A crisis was taking place in Palestine - a conflict between the Romans' need for expanding their empire, trade, and strategic locale, and the Jews' need for continuing to serve God with their laws and their holy land.
Beginning with the destruction by the Romans of the second temple in A.D. 70, we have a continuing picture of Pharisee Rabbi Yohanan ben Zakkai, leader of Jewish reconstruction and founder of contemporary Judaism as we know it today: how the Torah affected Yohanan's education, war activities, social problems, and theological issues. Especially important to Jews and Christians alike is the picture of Pharisees and Pharisaism that emerges and the enlightening story of what happened to the many Jews of this first-century who did not become Christians.
First-Century Judaism in Crisis is a popularized version of the author's prize-winning biography of Yohanan ben Zakkai (Leiden, E.J. Brill, 1970).
At the heart of the traditional historical method lie three fundamental presumptions. The traditional historical method regularly presumes that multiple versions of a text or tradition are equally authentic; it presumes that many ancient Jewish sources are the products of largely immanent forces of cloistered Jewish communities; and, barring any local grounds for suspicion, it presumes that most ancient Jewish texts faithfully reflect their sources and reliably recount events. Rewriting Ancient Jewish History unfurls the failings of this approach; it promotes the new historical method which circumvents the flawed traditional presumptions while plotting anew the limits of rational argumentation in historical inquiry. This crucial reappraisal is a must-read for students of Jewish and Roman history alike, and a fascinating case-study in how historians should approach their ancient sources.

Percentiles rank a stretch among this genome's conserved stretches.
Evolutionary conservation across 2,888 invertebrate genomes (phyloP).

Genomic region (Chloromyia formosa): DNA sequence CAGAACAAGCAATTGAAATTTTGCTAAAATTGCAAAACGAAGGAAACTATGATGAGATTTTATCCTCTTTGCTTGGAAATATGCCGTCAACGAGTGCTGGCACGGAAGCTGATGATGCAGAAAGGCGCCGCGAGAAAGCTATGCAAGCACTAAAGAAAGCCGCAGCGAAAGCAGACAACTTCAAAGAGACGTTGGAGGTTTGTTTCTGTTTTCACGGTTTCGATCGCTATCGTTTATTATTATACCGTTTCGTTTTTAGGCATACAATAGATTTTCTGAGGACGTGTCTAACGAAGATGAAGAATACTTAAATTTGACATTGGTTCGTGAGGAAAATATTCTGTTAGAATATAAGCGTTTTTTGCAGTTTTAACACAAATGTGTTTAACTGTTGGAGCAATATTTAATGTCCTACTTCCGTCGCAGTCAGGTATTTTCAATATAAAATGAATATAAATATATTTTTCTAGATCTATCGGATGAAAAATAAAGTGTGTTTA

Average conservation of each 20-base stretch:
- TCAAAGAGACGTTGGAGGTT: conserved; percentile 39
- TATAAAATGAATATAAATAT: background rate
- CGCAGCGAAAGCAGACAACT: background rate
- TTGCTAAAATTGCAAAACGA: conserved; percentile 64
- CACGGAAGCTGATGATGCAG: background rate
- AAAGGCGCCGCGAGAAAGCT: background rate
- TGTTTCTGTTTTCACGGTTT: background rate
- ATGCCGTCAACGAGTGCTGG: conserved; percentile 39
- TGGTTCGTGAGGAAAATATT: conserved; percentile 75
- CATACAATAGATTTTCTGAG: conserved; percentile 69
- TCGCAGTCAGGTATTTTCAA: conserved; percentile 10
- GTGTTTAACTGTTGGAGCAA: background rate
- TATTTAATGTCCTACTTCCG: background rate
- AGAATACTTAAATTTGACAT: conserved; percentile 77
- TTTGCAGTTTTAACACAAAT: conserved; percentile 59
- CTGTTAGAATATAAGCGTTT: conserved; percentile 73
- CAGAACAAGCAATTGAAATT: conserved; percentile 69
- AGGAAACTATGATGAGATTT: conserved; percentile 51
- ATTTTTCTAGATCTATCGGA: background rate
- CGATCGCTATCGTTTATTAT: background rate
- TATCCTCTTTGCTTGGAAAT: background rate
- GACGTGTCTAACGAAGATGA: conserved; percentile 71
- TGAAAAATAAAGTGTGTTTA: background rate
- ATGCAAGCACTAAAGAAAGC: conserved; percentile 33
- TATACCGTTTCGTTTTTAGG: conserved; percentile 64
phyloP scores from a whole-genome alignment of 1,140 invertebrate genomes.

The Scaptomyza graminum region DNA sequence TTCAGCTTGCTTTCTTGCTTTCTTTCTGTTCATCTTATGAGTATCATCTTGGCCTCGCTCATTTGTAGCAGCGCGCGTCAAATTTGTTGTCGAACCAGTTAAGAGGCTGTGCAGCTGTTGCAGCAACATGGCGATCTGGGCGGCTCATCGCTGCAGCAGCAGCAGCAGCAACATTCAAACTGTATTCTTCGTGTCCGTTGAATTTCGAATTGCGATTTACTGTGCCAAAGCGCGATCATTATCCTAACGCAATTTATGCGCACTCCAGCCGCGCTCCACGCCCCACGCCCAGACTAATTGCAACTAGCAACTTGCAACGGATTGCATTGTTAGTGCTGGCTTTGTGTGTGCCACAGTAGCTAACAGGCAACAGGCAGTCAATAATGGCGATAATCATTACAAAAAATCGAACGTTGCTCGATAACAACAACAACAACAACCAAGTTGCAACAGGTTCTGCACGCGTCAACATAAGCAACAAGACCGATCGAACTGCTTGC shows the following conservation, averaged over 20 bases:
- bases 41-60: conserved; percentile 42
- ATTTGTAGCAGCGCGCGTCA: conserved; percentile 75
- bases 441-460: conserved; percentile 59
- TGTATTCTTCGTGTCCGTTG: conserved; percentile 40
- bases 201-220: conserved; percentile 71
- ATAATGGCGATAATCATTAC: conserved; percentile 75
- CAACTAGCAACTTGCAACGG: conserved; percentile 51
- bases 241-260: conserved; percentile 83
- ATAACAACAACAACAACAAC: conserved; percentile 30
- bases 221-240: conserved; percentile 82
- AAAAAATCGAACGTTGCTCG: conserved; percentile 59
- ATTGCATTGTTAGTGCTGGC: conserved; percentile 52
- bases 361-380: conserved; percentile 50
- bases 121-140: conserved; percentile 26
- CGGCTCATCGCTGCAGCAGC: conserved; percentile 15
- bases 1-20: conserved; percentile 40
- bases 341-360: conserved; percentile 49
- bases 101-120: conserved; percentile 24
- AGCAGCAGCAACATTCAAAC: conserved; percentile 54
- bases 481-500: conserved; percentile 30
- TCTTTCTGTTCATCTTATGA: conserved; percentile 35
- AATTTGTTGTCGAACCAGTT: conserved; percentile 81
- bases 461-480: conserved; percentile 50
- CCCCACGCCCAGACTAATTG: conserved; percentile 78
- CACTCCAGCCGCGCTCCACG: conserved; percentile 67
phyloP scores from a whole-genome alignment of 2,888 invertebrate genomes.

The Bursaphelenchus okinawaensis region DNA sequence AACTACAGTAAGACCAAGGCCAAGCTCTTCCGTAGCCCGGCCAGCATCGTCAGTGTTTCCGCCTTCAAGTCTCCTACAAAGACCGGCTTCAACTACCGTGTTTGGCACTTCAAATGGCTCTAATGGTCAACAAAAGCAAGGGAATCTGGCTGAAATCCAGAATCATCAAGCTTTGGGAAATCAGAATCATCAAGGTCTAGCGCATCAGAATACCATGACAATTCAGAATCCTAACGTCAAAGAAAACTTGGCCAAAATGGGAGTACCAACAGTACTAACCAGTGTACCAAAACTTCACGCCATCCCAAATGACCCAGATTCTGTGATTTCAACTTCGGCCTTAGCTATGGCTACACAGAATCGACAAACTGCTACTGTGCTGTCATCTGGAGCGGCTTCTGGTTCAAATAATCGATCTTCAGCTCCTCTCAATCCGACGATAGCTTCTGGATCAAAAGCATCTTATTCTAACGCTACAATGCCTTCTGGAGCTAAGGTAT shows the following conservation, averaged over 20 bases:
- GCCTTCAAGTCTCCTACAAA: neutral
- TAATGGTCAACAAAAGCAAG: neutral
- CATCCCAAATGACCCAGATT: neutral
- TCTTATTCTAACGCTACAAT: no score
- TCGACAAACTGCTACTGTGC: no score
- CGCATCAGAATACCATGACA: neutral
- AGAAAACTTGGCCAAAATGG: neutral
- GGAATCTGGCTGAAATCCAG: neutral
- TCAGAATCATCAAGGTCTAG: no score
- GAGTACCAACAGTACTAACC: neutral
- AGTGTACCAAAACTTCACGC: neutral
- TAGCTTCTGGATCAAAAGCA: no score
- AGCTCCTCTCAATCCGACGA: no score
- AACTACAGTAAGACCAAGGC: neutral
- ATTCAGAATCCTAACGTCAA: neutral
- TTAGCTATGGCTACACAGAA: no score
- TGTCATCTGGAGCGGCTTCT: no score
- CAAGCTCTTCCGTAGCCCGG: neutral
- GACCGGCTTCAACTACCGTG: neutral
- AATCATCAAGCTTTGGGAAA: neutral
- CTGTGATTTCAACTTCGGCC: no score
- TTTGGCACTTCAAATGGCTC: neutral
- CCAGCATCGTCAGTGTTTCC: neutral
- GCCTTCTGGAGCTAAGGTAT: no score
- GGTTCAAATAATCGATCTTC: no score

That legacy played an extraordinarily important role in helping the Jewish people survive difficult challenges to forge a vibrant religious life anew, and it continues to influence Jewish law, ethics, and theology even today. Akiva's contribution to the development of Oral Torah cannot be overestimated, and in this first book written in English about the sage since 1936 Hammer reassesses Akiva's role from the period before the destruction of the Temple in 70 CE until the Bar Kokhba revolt in 135 CE. He also assesses new findings about the growth of early Judaism, the reasons why Akiva was so outspoken about "Christian Jews," the influence of Hellenism, the Septuagint, and the canonization of the Hebrew Bible. Ultimately Hammer shows that Judaism without Akiva would be a very different religion.